Thabo Mbeki was right: There really are two South Africas. Most people jump to the conclusion that we’re a nation divided along racial lines. Others think it’s about the haves and the have-nots. The events of the past few days have made it abundantly clear that the real divide is between those who want law and order, and those who see the law only as a means to make themselves more powerful.

Those are the two South Africas.

Before you read any further, let’s take a moment to appreciate context and perspective, because nothing happens in isolation. We have been living on a powder-keg of unsustainable, teetering and disdainful politics since about 2009 (the seeds of which were germinating in the ugly part of our pre-1994 history). While Jacob Zuma was a big part of the overall toxic mixture, he was not the only reason we have found ourselves in this situation. A combination of the ANC’s inability to bring itself to order; the constant public narratives used to divide us; an economy that has been mismanaged in a destructive alliance between unions, the ruling party and crony corporations; and ultimately a devastating and unpredictable pandemic have created a perfect storm that just needed an excuse to break. Let’s be very clear: what we’re experiencing isn’t about Jacob Zuma, inequality and poverty, or a lack of vaccines. While those things may have contributed to the overall power vacuum, they’re symptoms, not causes. That all of this started in KwaZulu-Natal isn’t a surprise either. Weak political leadership, confusion in the Zulu royal family and an overpopulated province of young people with no reason to wake up every day, no sense of purpose or hope – this was inevitable.

We’re witnessing the final unravelling of the ANC, and especially the elite criminal coterie who have been manipulating the institutions and authority of government for their own purposes for at least the last decade. Their reluctance to act against each other, abide by the law or do what is good for South Africa is a can that was kicked down the road until they ran out of road. Unimpressive and incoherent fools, promoted far beyond their competence in a system that rewarded greed, party loyalty and failed ideology have brought them to a breaking point. That’s what ultimately precipitated this orgy of looting, criminality, violence and stupidity. That has been predicted by much smarter people than me for much longer.

So if you stop reading there, you’ll probably wish you hadn’t read any of this at all – but fortunately that isn’t all.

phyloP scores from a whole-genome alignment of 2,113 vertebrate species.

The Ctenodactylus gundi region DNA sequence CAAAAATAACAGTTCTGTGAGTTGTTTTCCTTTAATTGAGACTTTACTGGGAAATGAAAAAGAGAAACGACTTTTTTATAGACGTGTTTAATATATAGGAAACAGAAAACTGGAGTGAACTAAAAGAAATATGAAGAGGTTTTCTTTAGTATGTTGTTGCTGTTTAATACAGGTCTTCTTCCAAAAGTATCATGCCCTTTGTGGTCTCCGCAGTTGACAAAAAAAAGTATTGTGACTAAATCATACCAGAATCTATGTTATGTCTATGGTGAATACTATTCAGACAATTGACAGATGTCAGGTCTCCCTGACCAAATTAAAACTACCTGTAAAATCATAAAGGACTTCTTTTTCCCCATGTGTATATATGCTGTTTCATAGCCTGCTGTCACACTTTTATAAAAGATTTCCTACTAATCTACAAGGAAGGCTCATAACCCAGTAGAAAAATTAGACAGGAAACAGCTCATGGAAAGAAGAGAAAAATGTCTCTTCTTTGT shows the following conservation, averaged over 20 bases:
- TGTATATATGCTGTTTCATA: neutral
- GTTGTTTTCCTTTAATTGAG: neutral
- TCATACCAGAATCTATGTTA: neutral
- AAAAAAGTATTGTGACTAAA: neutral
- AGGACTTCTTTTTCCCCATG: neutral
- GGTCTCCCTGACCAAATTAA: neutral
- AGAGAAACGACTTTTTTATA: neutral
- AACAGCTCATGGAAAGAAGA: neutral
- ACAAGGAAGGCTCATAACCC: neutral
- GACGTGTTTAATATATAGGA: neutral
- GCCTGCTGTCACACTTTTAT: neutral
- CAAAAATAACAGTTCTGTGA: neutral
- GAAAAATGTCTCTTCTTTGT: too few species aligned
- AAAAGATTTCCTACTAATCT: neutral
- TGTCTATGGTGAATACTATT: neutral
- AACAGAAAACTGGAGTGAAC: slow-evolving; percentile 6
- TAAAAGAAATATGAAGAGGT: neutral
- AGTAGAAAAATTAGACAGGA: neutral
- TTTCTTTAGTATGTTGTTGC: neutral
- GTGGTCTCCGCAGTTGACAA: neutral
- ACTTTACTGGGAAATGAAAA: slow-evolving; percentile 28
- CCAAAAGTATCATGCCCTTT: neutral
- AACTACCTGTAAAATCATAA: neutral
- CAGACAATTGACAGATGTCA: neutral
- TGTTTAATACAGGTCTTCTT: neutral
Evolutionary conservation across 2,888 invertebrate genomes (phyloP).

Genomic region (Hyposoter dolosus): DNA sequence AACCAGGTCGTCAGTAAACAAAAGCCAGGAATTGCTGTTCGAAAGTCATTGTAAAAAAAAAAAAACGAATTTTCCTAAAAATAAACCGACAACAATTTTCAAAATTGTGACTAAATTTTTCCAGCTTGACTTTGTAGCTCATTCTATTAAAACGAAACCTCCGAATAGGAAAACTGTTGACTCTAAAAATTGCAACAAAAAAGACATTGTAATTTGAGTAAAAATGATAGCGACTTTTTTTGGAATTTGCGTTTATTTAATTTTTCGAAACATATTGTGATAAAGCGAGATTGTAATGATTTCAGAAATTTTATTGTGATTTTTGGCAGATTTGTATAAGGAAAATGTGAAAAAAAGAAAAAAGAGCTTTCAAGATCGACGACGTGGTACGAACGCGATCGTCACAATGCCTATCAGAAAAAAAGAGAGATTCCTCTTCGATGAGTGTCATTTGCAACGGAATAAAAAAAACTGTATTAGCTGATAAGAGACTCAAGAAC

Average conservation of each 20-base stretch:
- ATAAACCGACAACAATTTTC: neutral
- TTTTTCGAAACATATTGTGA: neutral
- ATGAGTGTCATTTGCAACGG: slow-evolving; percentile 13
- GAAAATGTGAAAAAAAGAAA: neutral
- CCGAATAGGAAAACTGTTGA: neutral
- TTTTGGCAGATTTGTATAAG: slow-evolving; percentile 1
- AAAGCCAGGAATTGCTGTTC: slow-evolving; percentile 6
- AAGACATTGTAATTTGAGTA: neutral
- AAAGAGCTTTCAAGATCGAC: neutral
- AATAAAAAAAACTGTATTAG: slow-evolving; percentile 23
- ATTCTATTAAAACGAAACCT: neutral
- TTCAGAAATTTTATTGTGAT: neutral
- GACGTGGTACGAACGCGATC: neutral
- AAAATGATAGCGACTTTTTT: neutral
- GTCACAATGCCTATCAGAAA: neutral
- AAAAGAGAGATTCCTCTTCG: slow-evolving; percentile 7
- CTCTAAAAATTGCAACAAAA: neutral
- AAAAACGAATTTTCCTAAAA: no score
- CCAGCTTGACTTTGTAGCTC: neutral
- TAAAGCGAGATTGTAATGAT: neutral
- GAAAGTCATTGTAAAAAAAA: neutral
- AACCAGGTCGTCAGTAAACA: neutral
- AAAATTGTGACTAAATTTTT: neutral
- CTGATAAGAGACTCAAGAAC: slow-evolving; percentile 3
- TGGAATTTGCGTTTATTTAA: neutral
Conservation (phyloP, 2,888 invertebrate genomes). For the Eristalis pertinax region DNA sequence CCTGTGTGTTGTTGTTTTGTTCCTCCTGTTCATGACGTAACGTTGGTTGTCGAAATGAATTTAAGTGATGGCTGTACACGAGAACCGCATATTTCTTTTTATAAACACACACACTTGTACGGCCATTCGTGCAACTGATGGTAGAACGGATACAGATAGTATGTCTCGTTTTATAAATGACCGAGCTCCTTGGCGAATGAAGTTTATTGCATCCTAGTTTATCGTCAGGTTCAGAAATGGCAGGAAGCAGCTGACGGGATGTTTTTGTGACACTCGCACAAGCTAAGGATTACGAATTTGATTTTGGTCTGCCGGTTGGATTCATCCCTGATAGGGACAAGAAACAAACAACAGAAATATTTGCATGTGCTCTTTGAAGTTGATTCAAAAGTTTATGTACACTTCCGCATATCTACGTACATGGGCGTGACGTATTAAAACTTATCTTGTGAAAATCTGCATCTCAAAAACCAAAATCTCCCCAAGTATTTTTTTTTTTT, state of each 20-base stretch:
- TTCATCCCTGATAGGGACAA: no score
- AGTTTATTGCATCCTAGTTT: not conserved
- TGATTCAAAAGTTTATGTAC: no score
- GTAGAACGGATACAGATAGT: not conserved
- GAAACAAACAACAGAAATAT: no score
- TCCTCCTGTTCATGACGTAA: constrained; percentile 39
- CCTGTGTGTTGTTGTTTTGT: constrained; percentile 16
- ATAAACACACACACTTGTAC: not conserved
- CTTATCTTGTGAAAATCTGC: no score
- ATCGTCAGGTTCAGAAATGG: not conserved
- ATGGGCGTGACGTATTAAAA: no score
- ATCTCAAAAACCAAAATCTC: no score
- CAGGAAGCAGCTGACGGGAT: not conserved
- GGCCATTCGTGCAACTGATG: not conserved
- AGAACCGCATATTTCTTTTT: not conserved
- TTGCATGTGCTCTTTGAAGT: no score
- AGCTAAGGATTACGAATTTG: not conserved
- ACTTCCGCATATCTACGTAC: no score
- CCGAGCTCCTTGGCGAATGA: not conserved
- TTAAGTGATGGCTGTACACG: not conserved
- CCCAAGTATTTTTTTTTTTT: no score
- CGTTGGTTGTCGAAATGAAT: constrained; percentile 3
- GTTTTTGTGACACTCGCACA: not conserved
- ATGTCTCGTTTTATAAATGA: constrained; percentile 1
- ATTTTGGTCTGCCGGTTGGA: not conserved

The heartening and hopeful evidence of good people standing together, taking up arms and looking to protect each other from criminals and scum is everywhere. I saw a group of old and young; rich and poor; black, white and Indian neighbours on the news last night, determined to look after the suburb of Montclair in Durban. Their eyes betrayed not a spark of fear, but a resourceful, determined and strong sense of community – in the best sense of that word. Those men had something powerful to fight for, and they weren’t in it to steal a TV.

We’ve always had poor people in this country (sadly, far too many) who battle through every day – and none of them partake in arson and theft, even if they’re desperate. There’s a moral majority of granny-headed, religious and decent rural families who have as much disdain for the carnage they see as any angry taxpayer does. Together, they’ve watched crooks plunder the land Mandela promised them. Today, they stand united against the mob.

The great divide in South Africa is and will continue to be between those who want a future for themselves and their children, who believe we are a civilised people with enormous potential – and those who have given in to the chaos of destruction, hopelessness and self-loathing. On the one hand we have the steely resolve of the better part of our nature, and on the other the vacant yellow eyes of opportunists and monsters. The real looting (of some R500-billion or more) has already taken place. Those who took it are now deploying their vassals and playing the only card they have left.

It’s time you asked yourself which South Africa you want to be a part of, and what we need to clear out of the way in order to share our place in the sun. It’s always darkest before the dawn.

 

 

Between a Rock and a Hard Place

10 Comments

  • Bev Williams
    Reply

    Beautifully put. The community spirit is strong. Sanity must and will prevail over anarchy. Good people are standing together to protect, not only possessions, but the law and freedoms they are entitled to. There is no army here, the police are overwhelmed, but the community stands strong. All races, all religions, all political ideology.

  • Michael Lazarus
    Reply

    I believe he is referring to the R500 billion rand made “available” during covid… the looting started there already…

  • marlon levin
    Reply

    We have been living on a powder-keg of unsustainable, teetering and disdainful politics since about 2009 (the seeds of which were germinating in the ugly part of our pre-1994 history). At what point is there moratorium on the wrongs of the past and the next overlords take accountability and are held accountable for their actions?

  • Maggi Mackay
    Reply

    I may not live in S/Africa anymore, but I still have family there. This article is well written, much though, but that is my feelings. Stay safe

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